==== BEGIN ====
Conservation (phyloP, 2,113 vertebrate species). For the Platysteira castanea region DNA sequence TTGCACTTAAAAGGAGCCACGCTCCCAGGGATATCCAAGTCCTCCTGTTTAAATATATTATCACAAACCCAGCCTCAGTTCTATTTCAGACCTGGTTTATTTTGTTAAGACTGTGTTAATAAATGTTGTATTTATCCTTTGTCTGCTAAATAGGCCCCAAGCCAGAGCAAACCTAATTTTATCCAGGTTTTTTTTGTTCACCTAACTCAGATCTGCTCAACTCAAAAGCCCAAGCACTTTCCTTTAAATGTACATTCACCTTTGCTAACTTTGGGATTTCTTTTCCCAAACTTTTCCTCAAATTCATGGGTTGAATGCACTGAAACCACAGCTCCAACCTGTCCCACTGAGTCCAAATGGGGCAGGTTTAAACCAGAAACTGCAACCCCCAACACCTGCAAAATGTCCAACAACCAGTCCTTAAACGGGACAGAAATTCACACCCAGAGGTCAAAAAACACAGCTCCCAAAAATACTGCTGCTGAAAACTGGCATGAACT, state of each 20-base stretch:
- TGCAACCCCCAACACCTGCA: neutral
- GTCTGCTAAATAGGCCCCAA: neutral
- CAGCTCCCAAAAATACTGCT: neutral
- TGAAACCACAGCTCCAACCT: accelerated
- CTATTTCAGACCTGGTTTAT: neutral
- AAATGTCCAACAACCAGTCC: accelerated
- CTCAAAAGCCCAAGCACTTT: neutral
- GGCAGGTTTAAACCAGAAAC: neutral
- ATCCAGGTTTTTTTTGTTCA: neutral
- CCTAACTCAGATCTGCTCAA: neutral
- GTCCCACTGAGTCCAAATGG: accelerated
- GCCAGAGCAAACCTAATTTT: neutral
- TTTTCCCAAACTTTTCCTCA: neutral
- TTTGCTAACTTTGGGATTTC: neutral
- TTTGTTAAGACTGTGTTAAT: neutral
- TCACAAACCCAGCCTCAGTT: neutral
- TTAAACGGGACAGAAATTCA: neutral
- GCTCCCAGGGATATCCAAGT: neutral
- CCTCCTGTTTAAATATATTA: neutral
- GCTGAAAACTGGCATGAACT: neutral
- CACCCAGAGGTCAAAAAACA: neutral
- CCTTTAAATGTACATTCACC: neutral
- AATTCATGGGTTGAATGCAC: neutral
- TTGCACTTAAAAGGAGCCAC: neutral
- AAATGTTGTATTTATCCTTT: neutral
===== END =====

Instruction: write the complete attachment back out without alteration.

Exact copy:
Conservation (phyloP, 2,113 vertebrate species). For the Platysteira castanea region DNA sequence TTGCACTTAAAAGGAGCCACGCTCCCAGGGATATCCAAGTCCTCCTGTTTAAATATATTATCACAAACCCAGCCTCAGTTCTATTTCAGACCTGGTTTATTTTGTTAAGACTGTGTTAATAAATGTTGTATTTATCCTTTGTCTGCTAAATAGGCCCCAAGCCAGAGCAAACCTAATTTTATCCAGGTTTTTTTTGTTCACCTAACTCAGATCTGCTCAACTCAAAAGCCCAAGCACTTTCCTTTAAATGTACATTCACCTTTGCTAACTTTGGGATTTCTTTTCCCAAACTTTTCCTCAAATTCATGGGTTGAATGCACTGAAACCACAGCTCCAACCTGTCCCACTGAGTCCAAATGGGGCAGGTTTAAACCAGAAACTGCAACCCCCAACACCTGCAAAATGTCCAACAACCAGTCCTTAAACGGGACAGAAATTCACACCCAGAGGTCAAAAAACACAGCTCCCAAAAATACTGCTGCTGAAAACTGGCATGAACT, state of each 20-base stretch:
- TGCAACCCCCAACACCTGCA: neutral
- GTCTGCTAAATAGGCCCCAA: neutral
- CAGCTCCCAAAAATACTGCT: neutral
- TGAAACCACAGCTCCAACCT: accelerated
- CTATTTCAGACCTGGTTTAT: neutral
- AAATGTCCAACAACCAGTCC: accelerated
- CTCAAAAGCCCAAGCACTTT: neutral
- GGCAGGTTTAAACCAGAAAC: neutral
- ATCCAGGTTTTTTTTGTTCA: neutral
- CCTAACTCAGATCTGCTCAA: neutral
- GTCCCACTGAGTCCAAATGG: accelerated
- GCCAGAGCAAACCTAATTTT: neutral
- TTTTCCCAAACTTTTCCTCA: neutral
- TTTGCTAACTTTGGGATTTC: neutral
- TTTGTTAAGACTGTGTTAAT: neutral
- TCACAAACCCAGCCTCAGTT: neutral
- TTAAACGGGACAGAAATTCA: neutral
- GCTCCCAGGGATATCCAAGT: neutral
- CCTCCTGTTTAAATATATTA: neutral
- GCTGAAAACTGGCATGAACT: neutral
- CACCCAGAGGTCAAAAAACA: neutral
- CCTTTAAATGTACATTCACC: neutral
- AATTCATGGGTTGAATGCAC: neutral
- TTGCACTTAAAAGGAGCCAC: neutral
- AAATGTTGTATTTATCCTTT: neutral